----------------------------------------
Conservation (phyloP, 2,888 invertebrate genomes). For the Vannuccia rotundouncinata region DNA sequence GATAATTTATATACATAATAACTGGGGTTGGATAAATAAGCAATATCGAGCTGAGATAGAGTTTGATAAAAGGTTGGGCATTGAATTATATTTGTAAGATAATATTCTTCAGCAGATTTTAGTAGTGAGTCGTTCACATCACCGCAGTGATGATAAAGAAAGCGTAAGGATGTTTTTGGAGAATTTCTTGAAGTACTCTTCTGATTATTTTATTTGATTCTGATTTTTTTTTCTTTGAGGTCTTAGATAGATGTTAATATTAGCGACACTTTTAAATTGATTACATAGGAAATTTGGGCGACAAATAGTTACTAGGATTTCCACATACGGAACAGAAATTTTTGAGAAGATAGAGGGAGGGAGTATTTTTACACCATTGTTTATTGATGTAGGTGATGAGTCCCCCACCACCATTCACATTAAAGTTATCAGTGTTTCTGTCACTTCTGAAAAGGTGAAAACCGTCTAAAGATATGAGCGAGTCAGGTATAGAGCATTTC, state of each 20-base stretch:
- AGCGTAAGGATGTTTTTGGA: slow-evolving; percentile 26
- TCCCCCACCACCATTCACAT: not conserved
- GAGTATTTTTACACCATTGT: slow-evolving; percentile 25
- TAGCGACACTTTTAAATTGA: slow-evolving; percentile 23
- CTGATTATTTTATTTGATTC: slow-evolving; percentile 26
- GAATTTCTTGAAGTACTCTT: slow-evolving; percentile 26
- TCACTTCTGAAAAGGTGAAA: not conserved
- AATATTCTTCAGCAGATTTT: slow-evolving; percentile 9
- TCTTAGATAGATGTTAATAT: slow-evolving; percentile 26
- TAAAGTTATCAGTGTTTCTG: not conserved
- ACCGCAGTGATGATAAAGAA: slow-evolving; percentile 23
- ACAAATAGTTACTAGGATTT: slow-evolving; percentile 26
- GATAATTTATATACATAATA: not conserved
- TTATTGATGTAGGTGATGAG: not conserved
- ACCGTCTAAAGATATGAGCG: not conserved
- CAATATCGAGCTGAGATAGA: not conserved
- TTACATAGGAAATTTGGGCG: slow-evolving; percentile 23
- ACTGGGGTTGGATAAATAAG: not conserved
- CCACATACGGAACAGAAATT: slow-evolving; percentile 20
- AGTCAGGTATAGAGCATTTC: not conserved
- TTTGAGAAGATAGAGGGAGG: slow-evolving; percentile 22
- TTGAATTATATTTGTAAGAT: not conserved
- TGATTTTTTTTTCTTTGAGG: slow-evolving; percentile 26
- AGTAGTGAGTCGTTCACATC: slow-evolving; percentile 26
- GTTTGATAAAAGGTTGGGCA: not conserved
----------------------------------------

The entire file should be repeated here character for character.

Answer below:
Conservation (phyloP, 2,888 invertebrate genomes). For the Vannuccia rotundouncinata region DNA sequence GATAATTTATATACATAATAACTGGGGTTGGATAAATAAGCAATATCGAGCTGAGATAGAGTTTGATAAAAGGTTGGGCATTGAATTATATTTGTAAGATAATATTCTTCAGCAGATTTTAGTAGTGAGTCGTTCACATCACCGCAGTGATGATAAAGAAAGCGTAAGGATGTTTTTGGAGAATTTCTTGAAGTACTCTTCTGATTATTTTATTTGATTCTGATTTTTTTTTCTTTGAGGTCTTAGATAGATGTTAATATTAGCGACACTTTTAAATTGATTACATAGGAAATTTGGGCGACAAATAGTTACTAGGATTTCCACATACGGAACAGAAATTTTTGAGAAGATAGAGGGAGGGAGTATTTTTACACCATTGTTTATTGATGTAGGTGATGAGTCCCCCACCACCATTCACATTAAAGTTATCAGTGTTTCTGTCACTTCTGAAAAGGTGAAAACCGTCTAAAGATATGAGCGAGTCAGGTATAGAGCATTTC, state of each 20-base stretch:
- AGCGTAAGGATGTTTTTGGA: slow-evolving; percentile 26
- TCCCCCACCACCATTCACAT: not conserved
- GAGTATTTTTACACCATTGT: slow-evolving; percentile 25
- TAGCGACACTTTTAAATTGA: slow-evolving; percentile 23
- CTGATTATTTTATTTGATTC: slow-evolving; percentile 26
- GAATTTCTTGAAGTACTCTT: slow-evolving; percentile 26
- TCACTTCTGAAAAGGTGAAA: not conserved
- AATATTCTTCAGCAGATTTT: slow-evolving; percentile 9
- TCTTAGATAGATGTTAATAT: slow-evolving; percentile 26
- TAAAGTTATCAGTGTTTCTG: not conserved
- ACCGCAGTGATGATAAAGAA: slow-evolving; percentile 23
- ACAAATAGTTACTAGGATTT: slow-evolving; percentile 26
- GATAATTTATATACATAATA: not conserved
- TTATTGATGTAGGTGATGAG: not conserved
- ACCGTCTAAAGATATGAGCG: not conserved
- CAATATCGAGCTGAGATAGA: not conserved
- TTACATAGGAAATTTGGGCG: slow-evolving; percentile 23
- ACTGGGGTTGGATAAATAAG: not conserved
- CCACATACGGAACAGAAATT: slow-evolving; percentile 20
- AGTCAGGTATAGAGCATTTC: not conserved
- TTTGAGAAGATAGAGGGAGG: slow-evolving; percentile 22
- TTGAATTATATTTGTAAGAT: not conserved
- TGATTTTTTTTTCTTTGAGG: slow-evolving; percentile 26
- AGTAGTGAGTCGTTCACATC: slow-evolving; percentile 26
- GTTTGATAAAAGGTTGGGCA: not conserved